03-31-2015, 07:54 PM
#1
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I am a 50- something returnee to the game after a decade hiatus and am ready for a next set of clubs. I currently have a set of Tommy Armour 845's that are ok, but I'll looking to move up to a nice, pre-owned set of forgiving oversize irons. Ned advice on what models would be worth looking at. I don't want to buy new right now, as I know that in a year, my game should improve enought to get that reward! Suggestions?

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 03-31-2015, 07:57 PM
#2
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duplicate - sorry

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 03-31-2015, 09:33 PM
#3
  • evnpar
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  • Portland, Oregon
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(03-31-2015, 07:54 PM)jwr0201 Wrote: I am a 50- something returnee to the game after a decade hiatus and am ready for a next set of clubs.  I currently have a set of Tommy Armour 845's that are ok, but I'll looking to move up to a nice, pre-owned set of forgiving oversize irons.  Ned advice on what models would be worth looking at.  I don't want to buy new right now, as I know that in a year, my game should improve enought to get that reward!  Suggestions?

That's almost like asking about the best razor, soap, camera, or car, as someone's preference in clubs is very personal. I find players are either into the clubs their favorite golf star plays, or are into the latest technology. All of the major brands focus on the average golfer, as there are just more of them than scratch golfers. I am partial to Callaway or Adams Golf for the golfer over 50. I'd consider visiting a pro shop where you can try out different new clubs. Once you have an idea of what you might like, you could look for last year's closeouts on sale, or for a lightly used set. It's essential that you have them fitted. You'll never improve with improperly fitted clubs. It only takes a few moments to determine the proper lie of irons, and it's not expensive to have them adjusted. I would try to avoid getting caught up in modern technology. The handicap of the average golfer hasn't declined over the past 10 - 15 years, in spite of the technological changes. The pros can now hit it out of site because of improvement in drivers and the golf ball, but the average golfer struggles to hit it past 200 - 250 yards, even with the "increased club head speed" now being advertised for drivers. Get a good set that is well fit, and invest in lessons from a good teaching pro, then hit the practice range. Since 90% of shots are from 100 yards in, I prefer to invest in a good set of wedges, and spend most of my time working on shots around the green. Enjoy!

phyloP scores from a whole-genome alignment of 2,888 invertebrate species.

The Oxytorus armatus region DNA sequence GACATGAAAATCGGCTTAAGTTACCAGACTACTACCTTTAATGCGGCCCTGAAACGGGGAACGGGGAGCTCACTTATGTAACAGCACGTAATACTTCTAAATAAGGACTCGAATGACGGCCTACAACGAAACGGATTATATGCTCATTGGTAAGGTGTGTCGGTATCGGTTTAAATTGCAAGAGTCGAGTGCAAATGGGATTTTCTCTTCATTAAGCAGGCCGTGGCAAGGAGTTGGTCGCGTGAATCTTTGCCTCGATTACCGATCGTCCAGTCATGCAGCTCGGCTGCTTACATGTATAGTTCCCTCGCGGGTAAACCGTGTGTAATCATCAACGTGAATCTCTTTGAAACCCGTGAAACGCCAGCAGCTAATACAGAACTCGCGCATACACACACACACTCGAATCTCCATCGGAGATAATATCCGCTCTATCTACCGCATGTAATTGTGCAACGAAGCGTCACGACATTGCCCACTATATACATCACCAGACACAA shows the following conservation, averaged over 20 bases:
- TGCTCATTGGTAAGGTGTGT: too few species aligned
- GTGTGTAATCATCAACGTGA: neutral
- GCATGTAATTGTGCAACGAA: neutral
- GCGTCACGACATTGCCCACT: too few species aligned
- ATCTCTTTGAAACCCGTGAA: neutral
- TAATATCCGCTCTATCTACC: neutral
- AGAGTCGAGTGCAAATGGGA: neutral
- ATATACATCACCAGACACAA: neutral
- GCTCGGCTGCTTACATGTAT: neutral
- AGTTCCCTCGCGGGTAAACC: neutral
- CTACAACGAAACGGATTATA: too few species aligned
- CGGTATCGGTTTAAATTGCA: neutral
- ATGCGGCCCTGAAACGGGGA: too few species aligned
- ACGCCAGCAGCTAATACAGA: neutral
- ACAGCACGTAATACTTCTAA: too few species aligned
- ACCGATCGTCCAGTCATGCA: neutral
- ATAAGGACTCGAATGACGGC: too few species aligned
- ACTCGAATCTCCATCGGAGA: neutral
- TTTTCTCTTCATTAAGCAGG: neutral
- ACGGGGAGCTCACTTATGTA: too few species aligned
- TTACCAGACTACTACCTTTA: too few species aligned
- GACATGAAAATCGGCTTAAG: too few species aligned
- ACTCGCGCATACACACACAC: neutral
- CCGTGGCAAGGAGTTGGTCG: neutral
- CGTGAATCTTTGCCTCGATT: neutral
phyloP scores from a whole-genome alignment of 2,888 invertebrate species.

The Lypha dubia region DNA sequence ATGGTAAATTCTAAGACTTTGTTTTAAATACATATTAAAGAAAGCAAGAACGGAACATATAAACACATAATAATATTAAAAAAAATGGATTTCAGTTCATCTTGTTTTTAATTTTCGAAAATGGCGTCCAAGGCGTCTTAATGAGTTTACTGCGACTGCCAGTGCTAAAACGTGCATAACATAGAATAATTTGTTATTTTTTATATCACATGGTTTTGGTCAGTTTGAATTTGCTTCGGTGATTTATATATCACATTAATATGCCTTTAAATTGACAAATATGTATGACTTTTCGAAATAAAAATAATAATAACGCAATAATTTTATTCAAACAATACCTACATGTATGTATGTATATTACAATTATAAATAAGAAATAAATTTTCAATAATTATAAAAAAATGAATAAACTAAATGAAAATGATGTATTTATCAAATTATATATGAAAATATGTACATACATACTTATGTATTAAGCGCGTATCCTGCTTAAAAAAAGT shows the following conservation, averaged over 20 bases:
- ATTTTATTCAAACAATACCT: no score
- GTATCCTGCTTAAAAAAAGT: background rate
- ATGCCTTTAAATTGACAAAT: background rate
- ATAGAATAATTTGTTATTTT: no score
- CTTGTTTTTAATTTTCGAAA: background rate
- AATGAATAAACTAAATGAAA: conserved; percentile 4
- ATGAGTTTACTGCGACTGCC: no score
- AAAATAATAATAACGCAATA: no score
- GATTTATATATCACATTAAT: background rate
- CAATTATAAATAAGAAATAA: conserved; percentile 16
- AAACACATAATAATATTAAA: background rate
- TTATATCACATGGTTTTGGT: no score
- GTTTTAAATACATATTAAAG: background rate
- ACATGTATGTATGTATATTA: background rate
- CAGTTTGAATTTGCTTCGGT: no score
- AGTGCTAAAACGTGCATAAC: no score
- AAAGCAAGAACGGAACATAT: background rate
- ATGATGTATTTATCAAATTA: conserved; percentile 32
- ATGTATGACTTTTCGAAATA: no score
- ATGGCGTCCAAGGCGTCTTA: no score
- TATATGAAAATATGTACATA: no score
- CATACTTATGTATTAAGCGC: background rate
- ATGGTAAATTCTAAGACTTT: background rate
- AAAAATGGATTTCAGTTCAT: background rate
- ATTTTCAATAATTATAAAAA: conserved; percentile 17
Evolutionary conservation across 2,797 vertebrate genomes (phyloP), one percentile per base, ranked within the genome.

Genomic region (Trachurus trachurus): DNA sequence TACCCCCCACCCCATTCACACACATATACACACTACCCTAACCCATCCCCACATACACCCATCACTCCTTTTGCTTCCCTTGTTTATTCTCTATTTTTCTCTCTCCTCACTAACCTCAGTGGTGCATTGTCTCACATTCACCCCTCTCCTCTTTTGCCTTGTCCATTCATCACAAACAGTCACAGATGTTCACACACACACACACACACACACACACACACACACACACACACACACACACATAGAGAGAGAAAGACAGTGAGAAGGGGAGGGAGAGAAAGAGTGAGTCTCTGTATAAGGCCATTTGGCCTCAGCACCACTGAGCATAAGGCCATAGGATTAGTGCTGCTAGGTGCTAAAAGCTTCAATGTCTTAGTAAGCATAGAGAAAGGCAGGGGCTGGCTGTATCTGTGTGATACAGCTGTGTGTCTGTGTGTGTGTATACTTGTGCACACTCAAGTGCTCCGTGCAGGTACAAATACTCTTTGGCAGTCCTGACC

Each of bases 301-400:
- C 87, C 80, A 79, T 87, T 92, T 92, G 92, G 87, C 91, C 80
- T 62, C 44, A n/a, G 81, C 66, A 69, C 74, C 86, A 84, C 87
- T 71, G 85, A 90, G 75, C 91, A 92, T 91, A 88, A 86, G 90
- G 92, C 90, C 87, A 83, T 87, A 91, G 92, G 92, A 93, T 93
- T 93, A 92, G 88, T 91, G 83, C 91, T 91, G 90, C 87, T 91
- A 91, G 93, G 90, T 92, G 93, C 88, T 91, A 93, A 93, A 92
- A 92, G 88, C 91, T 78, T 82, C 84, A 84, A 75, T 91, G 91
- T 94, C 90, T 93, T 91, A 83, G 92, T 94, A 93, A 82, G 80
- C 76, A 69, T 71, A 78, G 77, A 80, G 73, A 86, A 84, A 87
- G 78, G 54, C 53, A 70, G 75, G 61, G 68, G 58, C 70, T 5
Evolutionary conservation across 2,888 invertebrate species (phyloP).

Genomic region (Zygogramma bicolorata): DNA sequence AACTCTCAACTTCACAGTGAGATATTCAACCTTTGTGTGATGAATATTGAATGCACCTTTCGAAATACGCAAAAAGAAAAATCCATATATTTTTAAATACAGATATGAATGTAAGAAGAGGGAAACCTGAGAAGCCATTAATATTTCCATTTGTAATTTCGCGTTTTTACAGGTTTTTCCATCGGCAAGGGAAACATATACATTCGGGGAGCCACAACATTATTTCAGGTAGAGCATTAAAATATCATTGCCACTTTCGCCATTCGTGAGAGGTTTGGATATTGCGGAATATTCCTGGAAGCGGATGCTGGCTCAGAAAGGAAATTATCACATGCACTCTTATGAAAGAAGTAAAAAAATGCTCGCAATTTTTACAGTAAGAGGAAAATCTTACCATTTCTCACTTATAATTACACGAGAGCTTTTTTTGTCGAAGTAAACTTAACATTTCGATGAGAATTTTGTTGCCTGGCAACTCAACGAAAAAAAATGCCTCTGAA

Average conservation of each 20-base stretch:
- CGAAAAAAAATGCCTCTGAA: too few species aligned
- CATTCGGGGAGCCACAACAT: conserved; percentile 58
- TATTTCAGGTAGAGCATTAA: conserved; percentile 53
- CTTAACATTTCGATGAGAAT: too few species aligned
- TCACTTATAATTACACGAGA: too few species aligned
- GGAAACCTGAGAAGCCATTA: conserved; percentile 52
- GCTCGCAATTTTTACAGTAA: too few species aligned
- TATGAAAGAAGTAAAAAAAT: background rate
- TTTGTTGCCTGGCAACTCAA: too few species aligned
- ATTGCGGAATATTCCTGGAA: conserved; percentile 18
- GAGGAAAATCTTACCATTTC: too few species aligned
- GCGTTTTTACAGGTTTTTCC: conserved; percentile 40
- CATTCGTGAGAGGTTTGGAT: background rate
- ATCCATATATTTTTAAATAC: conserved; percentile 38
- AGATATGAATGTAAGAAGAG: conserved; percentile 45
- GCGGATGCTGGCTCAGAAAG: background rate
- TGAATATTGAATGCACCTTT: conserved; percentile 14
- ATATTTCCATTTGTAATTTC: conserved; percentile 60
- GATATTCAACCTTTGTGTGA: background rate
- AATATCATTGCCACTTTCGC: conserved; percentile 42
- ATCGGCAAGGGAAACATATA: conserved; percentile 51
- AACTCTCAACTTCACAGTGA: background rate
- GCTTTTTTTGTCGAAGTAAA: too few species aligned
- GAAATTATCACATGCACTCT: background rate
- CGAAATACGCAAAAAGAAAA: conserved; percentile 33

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 04-01-2015, 11:12 AM
#4
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I think the Callaway X-20 Tour would be perfect for you. The technology for those are still good and you can get them for a decent price now. The regular X-20s are the full oversized. The tour model is still oversized but no offset. They're so forgiving that it's hard to shape the ball. Find ones that already have Project X rifle shafts in your desired flex. These heads are heavy so a 5.0 is about a regular flex.

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